When the getField method is invoked for the first time, it reads Field- Holder.field for the first time, causing the FieldHolder class to get initialized. The beauty of this idiom is that the getField method is not synchronized and performs only a field access, so lazy initialization adds practically nothing to the cost of access. A modern VM will synchronize field access only to initialize the class. Once the class is initialized, the VM will patch the code so that subsequent access to the field does not involve any testing or synchronization.

If you need to use lazy initialization for performance on an instance field, use the double-check idiom. This idiom avoids the cost of locking when accessing the field after it has been initialized (Item 67). The idea behind the idiom is to check the value of the field twice (hence the name double-check): once without locking, and then, if the field appears to be uninitialized, a second time with locking.  Only if the second check indicates that the field is uninitialized does the call initialize the field. Because there is no locking if the field is already initialized, it is critical that the field be declared volatile (Item 66). Here is the idiom:

// Double-check idiom for lazy initialization of instance fields
private volatile FieldType field;
FieldType getField() {
FieldType result = field;
if (result == null) { // First check (no locking)
synchronized(this) {
result = field;
if (result == null) // Second check (with locking)
field = result = computeFieldValue();
return result;

Prior to release 1.5, the double-check idiom did not work reliably because the semantics of the volatile modifier were not strong enough to support it [Pugh01]. The memory model introduced in release 1.5 fixed this problem [JLS, 17, Goetz06 16]. Today, the double-check idiom is the technique of choice for lazily initializing an instance field. While you can apply the double-check idiom to static fields as well, there is no reason to do so: the lazy initialization holder class idiom is a better choice.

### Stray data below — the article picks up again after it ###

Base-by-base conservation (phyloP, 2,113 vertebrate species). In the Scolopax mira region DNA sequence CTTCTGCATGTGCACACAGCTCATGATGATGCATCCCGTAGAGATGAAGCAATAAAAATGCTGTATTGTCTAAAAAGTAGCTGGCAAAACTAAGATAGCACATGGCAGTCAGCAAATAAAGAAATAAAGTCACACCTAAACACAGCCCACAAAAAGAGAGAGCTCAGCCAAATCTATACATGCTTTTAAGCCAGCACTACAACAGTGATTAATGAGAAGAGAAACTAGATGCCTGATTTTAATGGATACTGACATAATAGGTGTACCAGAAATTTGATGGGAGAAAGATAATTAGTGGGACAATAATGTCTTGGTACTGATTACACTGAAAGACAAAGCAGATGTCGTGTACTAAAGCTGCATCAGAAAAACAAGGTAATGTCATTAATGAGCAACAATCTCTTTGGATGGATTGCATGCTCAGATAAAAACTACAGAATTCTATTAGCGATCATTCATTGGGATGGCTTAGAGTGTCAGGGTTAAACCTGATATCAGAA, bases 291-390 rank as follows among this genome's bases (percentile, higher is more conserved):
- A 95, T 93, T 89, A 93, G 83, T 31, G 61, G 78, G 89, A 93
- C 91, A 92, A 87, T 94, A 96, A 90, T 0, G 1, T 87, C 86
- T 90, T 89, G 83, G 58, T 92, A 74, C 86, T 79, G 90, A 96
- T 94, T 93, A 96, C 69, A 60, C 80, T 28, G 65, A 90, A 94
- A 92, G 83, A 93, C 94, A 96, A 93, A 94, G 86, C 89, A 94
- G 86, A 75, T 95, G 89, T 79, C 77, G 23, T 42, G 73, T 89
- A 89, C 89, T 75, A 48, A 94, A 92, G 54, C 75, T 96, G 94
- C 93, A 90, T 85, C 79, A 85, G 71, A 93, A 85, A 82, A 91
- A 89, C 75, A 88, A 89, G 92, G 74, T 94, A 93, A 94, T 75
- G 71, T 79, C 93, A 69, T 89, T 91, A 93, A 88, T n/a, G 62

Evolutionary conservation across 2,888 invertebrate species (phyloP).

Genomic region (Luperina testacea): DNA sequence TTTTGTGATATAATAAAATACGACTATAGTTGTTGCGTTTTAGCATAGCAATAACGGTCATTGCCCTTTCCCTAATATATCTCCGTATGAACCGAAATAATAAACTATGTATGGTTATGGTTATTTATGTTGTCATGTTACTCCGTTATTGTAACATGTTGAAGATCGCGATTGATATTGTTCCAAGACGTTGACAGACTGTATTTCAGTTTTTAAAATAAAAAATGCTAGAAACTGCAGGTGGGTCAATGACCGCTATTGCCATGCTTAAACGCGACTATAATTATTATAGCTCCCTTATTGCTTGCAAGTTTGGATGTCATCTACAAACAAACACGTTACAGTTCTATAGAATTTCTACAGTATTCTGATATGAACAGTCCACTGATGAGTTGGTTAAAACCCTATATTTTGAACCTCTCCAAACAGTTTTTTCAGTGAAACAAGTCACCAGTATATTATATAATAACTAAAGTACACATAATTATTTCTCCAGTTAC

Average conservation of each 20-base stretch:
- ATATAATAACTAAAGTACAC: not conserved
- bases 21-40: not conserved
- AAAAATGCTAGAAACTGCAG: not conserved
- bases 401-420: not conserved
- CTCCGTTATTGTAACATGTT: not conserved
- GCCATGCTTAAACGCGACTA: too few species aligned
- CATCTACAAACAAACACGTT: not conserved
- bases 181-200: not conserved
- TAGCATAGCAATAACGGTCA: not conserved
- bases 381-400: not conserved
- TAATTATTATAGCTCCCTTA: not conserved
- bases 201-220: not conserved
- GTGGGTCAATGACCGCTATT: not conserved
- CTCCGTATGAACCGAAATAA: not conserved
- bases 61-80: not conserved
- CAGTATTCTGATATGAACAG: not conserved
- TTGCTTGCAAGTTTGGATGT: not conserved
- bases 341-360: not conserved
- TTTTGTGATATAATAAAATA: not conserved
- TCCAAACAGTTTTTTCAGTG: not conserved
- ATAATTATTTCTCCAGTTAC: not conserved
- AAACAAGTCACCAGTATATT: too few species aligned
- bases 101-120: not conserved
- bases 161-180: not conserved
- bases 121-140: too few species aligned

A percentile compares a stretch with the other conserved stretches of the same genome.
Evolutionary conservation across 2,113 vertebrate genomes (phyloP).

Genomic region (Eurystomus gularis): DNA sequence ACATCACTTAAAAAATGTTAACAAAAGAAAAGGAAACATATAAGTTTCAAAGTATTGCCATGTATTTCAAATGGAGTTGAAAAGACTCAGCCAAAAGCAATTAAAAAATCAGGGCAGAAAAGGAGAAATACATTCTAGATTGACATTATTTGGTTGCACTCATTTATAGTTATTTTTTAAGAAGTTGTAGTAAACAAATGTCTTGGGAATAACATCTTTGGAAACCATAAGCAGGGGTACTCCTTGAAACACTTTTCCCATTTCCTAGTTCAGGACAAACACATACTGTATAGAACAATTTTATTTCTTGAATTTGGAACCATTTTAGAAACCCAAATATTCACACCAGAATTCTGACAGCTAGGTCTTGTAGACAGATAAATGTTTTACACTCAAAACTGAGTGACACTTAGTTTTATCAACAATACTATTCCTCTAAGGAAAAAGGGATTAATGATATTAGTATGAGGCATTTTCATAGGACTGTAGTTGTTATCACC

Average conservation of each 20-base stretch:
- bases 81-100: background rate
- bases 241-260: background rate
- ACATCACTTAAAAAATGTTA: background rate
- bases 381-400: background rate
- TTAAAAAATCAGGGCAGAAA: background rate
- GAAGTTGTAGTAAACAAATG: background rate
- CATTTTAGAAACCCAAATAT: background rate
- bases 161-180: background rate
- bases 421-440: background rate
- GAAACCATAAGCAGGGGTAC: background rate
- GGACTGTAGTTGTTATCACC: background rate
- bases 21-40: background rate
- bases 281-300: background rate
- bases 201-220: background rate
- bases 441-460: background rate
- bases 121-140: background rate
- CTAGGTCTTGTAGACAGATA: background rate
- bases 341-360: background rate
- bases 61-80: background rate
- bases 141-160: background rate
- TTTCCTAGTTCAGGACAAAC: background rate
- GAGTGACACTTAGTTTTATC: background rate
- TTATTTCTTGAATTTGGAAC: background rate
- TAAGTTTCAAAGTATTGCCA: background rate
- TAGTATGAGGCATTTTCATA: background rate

Two variants of the double-check idiom bear noting. Occasionally, you may need to lazily initialize an instance field that can tolerate repeated initialization. If you find yourself in this situation, you can use a variant of the double-check idiom that dispenses with the second check. It is, not surprisingly, known as the singlecheck idiom. Here is how it looks. Note that field is still declared volatile:

// Single-check idiom - can cause repeated initialization!
private volatile FieldType field;
private FieldType getField() {
FieldType result = field;
if (result == null)
field = result = computeFieldValue();
return result;

If you don’t care whether every thread recalculates the value of a field, and the type of the field is a primitive other than long or double, then you may choose to remove the volatile modifier from the field declaration in the single-check idiom. This variant is known as the racy single-check idiom.

In summary, you should initialize most fields normally, not lazily. If you must initialize a field lazily in order to achieve your performance goals, or to break a harmful initialization circularity, then use the appropriate lazy initialization technique. For instance fields, it is the double-check idiom; for static fields, the lazy initialization holder class idiom. For instance fields that can tolerate repeated initialization, you may also consider the single-check idiom.

Reference: Effective Java 2nd Edition by Joshua Bloch